A fat tax refund says your strategy is wrong

by: Michelle Singletary

I don’t want a big tax refund.

No, I’m not loopy. I just know that if my tax situation doesn’t change much — I did not add a dependent, get married or buy a home — I try to figure out what I call the tax “sweet spot,” meaning I get a tiny refund or owe a few hundred dollars or less.

Many people like getting a large refund. They treat it like found money, but it’s not a reward. That big refund means they gave the government their money to use all year long — interest-free.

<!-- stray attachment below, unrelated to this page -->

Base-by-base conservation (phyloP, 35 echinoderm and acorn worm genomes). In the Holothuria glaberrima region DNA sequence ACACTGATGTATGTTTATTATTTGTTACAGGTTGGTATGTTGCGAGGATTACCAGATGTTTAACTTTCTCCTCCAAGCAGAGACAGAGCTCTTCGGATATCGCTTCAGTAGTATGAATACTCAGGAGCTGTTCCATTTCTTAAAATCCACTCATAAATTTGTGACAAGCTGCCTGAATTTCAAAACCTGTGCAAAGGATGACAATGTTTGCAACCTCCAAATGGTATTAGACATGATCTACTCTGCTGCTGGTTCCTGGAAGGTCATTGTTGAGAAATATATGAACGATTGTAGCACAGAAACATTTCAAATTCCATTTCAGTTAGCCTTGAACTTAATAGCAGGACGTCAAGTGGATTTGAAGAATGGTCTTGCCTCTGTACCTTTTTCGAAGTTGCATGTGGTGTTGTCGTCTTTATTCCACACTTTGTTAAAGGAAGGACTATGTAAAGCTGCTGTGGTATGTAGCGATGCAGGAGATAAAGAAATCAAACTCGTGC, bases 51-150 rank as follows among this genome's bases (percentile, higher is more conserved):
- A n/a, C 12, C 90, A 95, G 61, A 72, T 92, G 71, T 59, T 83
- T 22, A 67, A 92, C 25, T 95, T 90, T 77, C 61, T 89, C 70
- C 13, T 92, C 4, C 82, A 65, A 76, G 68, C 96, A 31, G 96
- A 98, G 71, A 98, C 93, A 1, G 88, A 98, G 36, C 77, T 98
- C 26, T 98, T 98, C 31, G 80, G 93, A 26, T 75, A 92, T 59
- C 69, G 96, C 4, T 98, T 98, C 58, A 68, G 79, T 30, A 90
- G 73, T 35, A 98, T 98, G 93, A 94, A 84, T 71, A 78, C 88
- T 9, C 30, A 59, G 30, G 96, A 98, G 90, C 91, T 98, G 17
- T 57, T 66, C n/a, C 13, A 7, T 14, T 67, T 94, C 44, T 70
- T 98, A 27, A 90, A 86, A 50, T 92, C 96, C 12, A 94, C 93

So far this year, according to the most recent data from the IRS, the average federal refund is $2,853, up $22 from the same period last year. Closer to the start of the tax season, the average was $3,539.

I’m not giving up on trying to persuade folks to change the withholding allowances on their W-4s so that they get their money during the year — when they can put it to better use than giving it to the government. But I recognize that, for many people, a refund can be an opportunity to save a sum of money they might otherwise have wasted.

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